06/25/2013 02:04 pm ET Updated Aug 25, 2013

The Push Project

Inspiration rarely occurs in a vacuum, and luckily, in the world of a chef there is simply no need for it to. Our best friends, our sympathizers, the people we get drunk and laugh with: they are also very often our heroes and our greatest sources of inspiration. They are our fellow chefs. When you're looking to learn from another chef, sometimes you seek an approach or a thought process that's different from your own, if not completely opposite. Because it is so important for us to continue to grow and learn, my restaurant, Empellón Cocina, halts its daily operations four times a year to collaborate on a tasting menu with a chef we admire. A guest chef dinner has a big impact, particularly on the kitchen, that is meaningful and positive. It's a disservice to us and our guests not to push ourselves to do it.

In order to take a break from a life of responsible restaurant ownership, I created a quarterly pop-up dinner called The Push Project. The purpose of the dinner series is simple and selfish. We invite someone we admire into our kitchen in order to mix things up a bit and absorb the thoughts of a brilliant cook. For my third installment of The Push Project, taking place at Empellón Cocina this Friday the 28th, I've invited Chef Chris Cosentino to be my partner in crime.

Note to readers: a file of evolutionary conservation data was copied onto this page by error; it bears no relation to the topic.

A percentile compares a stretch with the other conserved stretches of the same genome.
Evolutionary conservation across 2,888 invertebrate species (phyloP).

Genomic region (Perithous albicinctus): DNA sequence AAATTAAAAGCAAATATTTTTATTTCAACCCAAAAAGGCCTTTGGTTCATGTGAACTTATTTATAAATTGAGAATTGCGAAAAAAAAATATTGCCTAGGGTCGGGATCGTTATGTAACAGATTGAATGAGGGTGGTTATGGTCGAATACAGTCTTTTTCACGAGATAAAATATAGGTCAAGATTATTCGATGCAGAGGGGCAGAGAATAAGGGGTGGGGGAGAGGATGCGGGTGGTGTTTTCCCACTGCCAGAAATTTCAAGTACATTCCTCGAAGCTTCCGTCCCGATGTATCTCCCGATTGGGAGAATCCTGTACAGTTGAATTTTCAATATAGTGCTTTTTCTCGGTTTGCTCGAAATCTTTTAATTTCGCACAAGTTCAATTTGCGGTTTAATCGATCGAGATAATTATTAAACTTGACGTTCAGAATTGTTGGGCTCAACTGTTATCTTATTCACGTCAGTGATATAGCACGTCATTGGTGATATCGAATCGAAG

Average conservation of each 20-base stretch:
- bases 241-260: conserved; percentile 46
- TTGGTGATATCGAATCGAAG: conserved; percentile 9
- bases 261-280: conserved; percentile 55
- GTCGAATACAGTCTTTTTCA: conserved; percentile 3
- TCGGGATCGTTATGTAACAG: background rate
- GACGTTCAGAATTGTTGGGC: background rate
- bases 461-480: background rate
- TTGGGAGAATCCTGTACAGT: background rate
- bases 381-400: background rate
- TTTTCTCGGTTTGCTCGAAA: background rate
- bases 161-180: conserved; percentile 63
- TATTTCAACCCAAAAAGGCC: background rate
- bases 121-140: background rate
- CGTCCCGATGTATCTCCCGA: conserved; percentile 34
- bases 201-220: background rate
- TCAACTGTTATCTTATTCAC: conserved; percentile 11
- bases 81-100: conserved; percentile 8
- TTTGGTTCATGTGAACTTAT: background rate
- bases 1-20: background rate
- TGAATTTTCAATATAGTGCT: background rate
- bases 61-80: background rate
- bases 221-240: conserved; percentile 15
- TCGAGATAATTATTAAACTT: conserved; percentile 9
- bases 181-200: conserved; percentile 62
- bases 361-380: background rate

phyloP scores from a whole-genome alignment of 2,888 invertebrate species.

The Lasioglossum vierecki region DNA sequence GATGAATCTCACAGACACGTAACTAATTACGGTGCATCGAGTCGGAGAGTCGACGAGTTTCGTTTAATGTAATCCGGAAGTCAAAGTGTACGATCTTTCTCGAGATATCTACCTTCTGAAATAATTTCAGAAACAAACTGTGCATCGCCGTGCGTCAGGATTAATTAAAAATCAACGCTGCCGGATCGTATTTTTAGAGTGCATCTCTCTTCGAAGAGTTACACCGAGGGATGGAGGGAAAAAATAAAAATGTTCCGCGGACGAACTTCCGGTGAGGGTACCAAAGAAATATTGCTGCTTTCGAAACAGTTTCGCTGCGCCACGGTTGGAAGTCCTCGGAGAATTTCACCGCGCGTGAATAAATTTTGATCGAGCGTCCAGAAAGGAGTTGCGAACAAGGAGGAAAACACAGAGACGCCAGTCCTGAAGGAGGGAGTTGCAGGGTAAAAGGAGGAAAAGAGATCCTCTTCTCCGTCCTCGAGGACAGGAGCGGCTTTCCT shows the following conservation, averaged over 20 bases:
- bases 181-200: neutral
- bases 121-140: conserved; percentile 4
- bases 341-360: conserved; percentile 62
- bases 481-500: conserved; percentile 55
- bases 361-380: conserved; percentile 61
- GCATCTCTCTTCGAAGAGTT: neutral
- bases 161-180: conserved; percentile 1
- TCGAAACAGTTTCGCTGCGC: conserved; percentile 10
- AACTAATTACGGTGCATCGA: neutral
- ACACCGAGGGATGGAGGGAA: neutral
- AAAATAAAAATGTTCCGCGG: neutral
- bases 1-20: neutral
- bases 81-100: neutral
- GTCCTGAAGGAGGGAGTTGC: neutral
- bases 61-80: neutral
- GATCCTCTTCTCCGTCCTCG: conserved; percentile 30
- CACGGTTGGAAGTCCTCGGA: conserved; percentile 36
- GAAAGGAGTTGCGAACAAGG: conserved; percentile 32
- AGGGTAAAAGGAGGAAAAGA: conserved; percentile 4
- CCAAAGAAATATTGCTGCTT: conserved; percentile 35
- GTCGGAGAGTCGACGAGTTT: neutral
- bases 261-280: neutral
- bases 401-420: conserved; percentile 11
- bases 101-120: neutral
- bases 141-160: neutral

On May 14th, 2012, I blasted a random tweet out into the world asking if anyone knew where I could score some pipichia. For those of you who do not know, pipichia is a pungent Mexican herb that's rather obscure in my neck of the woods (Manhattan).

Four days later I had some in my hands. It came from the Ferry Plaza Farmer's Market in San Francisco and it was carried by Chef Chris Cosentino.

Chris Cosentino is an extremely busy guy. He runs two businesses (Incanto and Boccalone in SF), he's a husband and a father and he manages to get himself on TV often.

I bring all of that up not only because these accomplishments are amazing, but even more so because he is the type of person who will take what little time he has (or does not have) to help out a fellow chef that he hasn't even met yet.

From another chef's perspective this is exactly the type of person you want cooking for you. Generosity makes food taste better.

All I could do to thank Chris for the herbs was cook him a meal. Afterwards, we had a drink and had the chance to discuss things that we have in common, like growing up in New England, and oddly, cooking Mexican cuisine.

Just over a year after we met, Chris is doing me another favor and cooking with me for Push Project Part III. Over the last few weeks, we've been dreaming up a menu that marries these commonalities between us. The result: dishes like sweetbreads with Rhode Island clam chowder or "best parts of the duck" posole with duck tongue chicharrones. Needless to say, I'm very excited for Friday.

See more here.